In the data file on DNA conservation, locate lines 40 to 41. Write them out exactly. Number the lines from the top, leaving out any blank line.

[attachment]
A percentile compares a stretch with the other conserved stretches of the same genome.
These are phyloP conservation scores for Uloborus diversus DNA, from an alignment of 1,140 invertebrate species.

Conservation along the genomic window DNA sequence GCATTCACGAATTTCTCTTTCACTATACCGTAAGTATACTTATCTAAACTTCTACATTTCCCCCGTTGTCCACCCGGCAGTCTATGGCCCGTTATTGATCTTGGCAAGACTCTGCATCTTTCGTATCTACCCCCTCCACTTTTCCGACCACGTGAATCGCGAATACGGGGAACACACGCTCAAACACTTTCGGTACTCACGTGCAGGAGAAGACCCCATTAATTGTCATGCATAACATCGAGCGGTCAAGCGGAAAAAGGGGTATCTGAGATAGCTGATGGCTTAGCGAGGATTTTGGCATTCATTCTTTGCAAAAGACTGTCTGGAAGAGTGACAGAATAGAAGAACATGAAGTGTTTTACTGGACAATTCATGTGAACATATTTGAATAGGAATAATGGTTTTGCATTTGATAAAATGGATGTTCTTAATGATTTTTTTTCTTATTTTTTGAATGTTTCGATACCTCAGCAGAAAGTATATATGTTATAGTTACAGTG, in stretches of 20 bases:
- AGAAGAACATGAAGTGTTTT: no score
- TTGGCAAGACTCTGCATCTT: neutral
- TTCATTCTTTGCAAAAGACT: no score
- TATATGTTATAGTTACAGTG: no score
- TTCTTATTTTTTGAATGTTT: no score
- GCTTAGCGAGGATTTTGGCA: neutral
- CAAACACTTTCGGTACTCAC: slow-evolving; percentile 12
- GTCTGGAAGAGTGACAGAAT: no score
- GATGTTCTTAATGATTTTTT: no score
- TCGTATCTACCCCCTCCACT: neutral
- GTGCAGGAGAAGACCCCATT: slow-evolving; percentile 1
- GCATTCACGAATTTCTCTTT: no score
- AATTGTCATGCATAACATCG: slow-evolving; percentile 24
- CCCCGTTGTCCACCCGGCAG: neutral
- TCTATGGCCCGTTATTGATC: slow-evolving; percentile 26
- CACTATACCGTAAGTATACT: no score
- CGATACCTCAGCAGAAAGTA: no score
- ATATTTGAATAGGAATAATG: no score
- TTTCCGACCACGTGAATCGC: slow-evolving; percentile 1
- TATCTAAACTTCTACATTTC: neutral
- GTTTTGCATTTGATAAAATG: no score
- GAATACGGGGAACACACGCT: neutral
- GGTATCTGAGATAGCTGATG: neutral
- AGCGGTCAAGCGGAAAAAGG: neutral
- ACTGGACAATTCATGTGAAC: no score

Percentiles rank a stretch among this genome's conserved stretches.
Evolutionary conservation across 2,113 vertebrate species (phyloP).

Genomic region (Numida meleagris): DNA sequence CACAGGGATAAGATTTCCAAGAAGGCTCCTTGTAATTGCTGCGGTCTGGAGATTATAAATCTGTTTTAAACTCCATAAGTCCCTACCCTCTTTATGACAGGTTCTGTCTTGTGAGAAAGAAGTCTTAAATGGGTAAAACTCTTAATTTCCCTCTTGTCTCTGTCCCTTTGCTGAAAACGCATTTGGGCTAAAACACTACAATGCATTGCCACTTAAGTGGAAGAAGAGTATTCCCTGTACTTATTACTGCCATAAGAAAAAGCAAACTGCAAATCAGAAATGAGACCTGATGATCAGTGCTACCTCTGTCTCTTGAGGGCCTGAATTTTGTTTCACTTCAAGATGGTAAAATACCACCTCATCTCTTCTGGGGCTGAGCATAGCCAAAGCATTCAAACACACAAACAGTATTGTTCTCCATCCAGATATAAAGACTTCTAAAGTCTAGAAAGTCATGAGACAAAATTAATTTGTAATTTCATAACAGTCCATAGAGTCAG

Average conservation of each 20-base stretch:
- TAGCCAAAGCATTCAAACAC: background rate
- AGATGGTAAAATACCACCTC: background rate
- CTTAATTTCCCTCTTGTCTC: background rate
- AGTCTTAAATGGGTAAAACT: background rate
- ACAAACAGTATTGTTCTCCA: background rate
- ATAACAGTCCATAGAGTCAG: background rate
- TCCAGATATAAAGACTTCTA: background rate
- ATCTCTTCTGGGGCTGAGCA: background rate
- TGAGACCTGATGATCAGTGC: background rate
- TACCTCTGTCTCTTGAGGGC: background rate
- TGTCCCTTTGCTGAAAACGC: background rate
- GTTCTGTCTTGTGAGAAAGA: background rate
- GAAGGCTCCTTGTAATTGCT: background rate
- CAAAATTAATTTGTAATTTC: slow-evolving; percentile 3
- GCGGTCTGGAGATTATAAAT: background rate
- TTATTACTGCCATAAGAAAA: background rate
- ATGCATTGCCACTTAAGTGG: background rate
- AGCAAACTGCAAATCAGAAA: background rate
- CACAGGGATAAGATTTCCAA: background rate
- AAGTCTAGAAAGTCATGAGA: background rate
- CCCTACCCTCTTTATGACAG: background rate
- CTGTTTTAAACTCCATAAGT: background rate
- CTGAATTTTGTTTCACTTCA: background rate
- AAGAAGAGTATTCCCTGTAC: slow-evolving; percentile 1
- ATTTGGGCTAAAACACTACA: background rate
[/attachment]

- ATCTCTTCTGGGGCTGAGCA: background rate
- TGAGACCTGATGATCAGTGC: background rate